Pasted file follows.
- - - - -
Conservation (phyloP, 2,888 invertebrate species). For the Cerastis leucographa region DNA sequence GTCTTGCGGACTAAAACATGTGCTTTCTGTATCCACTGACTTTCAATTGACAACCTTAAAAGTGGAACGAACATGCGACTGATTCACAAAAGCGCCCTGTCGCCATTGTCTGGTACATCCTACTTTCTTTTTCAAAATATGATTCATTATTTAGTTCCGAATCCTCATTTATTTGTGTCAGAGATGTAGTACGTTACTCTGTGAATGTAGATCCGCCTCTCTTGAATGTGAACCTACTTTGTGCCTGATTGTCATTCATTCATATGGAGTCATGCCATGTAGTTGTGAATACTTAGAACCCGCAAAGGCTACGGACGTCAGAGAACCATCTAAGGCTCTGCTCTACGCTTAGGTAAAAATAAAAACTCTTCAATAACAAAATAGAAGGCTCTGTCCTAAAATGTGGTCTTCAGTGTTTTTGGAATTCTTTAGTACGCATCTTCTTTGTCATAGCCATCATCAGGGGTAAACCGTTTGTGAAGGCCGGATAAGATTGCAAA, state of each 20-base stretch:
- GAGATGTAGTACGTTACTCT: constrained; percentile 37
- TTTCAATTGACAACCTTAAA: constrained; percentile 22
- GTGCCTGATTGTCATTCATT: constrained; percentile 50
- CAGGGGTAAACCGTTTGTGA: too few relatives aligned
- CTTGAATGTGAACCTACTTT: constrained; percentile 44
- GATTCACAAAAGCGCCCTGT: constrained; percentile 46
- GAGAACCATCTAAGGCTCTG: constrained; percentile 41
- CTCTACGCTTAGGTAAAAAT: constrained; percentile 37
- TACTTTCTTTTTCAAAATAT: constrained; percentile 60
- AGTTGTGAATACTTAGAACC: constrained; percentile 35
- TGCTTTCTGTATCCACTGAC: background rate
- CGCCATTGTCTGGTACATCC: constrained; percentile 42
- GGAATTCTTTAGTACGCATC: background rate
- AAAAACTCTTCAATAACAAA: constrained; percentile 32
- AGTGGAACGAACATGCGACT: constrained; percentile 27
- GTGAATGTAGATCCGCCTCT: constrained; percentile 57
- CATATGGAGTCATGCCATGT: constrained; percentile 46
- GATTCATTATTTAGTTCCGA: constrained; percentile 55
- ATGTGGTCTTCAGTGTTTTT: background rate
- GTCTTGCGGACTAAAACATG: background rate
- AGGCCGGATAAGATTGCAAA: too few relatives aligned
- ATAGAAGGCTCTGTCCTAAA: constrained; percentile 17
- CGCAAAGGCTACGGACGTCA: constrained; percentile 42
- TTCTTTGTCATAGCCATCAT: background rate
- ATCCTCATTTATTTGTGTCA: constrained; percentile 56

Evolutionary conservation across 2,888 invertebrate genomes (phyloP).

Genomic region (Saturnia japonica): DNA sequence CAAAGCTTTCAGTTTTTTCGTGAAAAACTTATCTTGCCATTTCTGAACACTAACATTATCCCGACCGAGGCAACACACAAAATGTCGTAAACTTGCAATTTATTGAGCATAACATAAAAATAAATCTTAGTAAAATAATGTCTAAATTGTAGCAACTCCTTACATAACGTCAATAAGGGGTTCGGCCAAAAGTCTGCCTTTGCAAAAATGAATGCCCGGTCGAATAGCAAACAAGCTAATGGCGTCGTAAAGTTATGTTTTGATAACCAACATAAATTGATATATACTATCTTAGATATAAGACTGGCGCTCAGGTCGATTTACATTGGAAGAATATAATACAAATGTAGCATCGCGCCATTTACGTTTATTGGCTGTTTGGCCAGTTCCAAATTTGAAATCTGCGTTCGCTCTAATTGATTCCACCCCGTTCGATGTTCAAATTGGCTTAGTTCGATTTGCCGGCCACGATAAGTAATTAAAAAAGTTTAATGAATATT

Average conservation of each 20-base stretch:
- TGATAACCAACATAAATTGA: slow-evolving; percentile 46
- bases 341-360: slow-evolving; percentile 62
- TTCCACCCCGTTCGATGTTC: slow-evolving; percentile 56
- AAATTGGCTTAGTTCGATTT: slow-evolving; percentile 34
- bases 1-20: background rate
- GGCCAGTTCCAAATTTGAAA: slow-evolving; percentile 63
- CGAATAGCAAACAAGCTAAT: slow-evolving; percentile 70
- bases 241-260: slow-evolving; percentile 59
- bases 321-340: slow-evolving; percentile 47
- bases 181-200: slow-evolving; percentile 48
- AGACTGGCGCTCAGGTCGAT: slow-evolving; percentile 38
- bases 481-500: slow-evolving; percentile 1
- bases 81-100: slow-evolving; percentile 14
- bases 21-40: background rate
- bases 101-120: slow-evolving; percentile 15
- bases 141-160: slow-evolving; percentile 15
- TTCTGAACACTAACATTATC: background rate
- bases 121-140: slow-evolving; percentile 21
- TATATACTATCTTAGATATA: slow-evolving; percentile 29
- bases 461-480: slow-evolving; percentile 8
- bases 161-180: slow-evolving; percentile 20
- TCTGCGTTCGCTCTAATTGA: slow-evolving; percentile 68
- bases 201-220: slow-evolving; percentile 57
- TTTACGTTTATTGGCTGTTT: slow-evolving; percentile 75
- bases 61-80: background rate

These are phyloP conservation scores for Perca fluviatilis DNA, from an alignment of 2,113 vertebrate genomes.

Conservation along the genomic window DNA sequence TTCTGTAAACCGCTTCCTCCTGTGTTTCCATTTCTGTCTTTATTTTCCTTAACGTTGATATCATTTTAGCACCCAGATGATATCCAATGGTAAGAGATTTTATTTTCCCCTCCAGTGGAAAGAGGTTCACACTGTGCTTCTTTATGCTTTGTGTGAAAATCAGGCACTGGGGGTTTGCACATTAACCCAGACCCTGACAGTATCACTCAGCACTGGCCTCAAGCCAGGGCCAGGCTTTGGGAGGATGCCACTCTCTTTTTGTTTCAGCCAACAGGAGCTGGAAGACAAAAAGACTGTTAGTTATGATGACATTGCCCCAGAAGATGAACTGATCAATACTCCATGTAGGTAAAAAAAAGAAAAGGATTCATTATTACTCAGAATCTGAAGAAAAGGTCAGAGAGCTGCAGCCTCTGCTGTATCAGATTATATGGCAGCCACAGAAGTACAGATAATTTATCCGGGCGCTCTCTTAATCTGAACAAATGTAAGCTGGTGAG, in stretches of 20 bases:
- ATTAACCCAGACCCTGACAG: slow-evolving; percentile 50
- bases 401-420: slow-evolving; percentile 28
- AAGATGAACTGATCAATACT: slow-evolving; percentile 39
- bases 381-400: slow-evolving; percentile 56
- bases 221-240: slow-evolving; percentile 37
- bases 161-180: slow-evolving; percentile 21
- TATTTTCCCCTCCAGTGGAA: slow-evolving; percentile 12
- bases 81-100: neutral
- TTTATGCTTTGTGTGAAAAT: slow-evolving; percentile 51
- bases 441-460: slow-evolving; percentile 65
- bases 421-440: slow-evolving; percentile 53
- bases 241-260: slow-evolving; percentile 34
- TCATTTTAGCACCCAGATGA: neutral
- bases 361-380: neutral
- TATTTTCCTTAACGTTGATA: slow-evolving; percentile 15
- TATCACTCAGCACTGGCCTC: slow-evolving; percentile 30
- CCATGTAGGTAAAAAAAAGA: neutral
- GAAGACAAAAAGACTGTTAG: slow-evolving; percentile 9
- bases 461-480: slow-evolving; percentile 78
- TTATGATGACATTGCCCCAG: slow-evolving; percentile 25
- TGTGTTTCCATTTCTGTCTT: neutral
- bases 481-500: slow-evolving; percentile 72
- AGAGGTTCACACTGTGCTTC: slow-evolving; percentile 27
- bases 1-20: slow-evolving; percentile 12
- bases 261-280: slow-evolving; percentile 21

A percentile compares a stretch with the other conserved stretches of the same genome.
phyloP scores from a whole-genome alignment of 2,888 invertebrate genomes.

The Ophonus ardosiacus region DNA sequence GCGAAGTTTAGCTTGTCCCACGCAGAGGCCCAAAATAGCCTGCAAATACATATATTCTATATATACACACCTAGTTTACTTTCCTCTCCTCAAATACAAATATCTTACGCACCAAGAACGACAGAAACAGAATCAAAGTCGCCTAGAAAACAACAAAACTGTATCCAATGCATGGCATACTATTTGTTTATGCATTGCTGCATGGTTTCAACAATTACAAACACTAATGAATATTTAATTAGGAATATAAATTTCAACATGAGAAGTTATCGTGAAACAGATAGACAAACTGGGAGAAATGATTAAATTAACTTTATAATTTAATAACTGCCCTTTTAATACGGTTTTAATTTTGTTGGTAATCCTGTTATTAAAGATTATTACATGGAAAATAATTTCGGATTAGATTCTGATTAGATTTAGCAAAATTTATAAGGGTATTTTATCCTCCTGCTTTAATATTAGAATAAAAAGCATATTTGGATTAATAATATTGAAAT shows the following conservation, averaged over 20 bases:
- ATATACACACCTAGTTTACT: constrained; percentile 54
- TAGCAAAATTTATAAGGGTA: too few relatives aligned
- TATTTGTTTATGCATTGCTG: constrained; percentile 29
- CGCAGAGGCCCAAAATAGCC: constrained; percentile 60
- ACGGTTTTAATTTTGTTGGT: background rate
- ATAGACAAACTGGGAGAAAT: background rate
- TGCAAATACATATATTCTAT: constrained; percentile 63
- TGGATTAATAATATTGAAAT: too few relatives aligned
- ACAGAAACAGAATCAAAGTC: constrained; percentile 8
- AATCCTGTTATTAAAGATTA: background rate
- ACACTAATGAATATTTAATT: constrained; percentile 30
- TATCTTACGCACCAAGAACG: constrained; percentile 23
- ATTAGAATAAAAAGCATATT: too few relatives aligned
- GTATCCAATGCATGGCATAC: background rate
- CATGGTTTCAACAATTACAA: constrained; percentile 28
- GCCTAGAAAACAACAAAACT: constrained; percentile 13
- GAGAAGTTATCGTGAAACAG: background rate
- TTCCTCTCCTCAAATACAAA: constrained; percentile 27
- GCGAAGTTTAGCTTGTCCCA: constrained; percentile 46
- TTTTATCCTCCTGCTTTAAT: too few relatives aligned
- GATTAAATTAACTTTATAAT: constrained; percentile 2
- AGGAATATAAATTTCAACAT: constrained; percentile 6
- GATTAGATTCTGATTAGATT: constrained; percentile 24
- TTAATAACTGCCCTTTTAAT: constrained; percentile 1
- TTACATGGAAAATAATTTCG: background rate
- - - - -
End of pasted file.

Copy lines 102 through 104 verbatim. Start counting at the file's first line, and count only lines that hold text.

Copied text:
- TTCCTCTCCTCAAATACAAA: constrained; percentile 27
- GCGAAGTTTAGCTTGTCCCA: constrained; percentile 46
- TTTTATCCTCCTGCTTTAAT: too few relatives aligned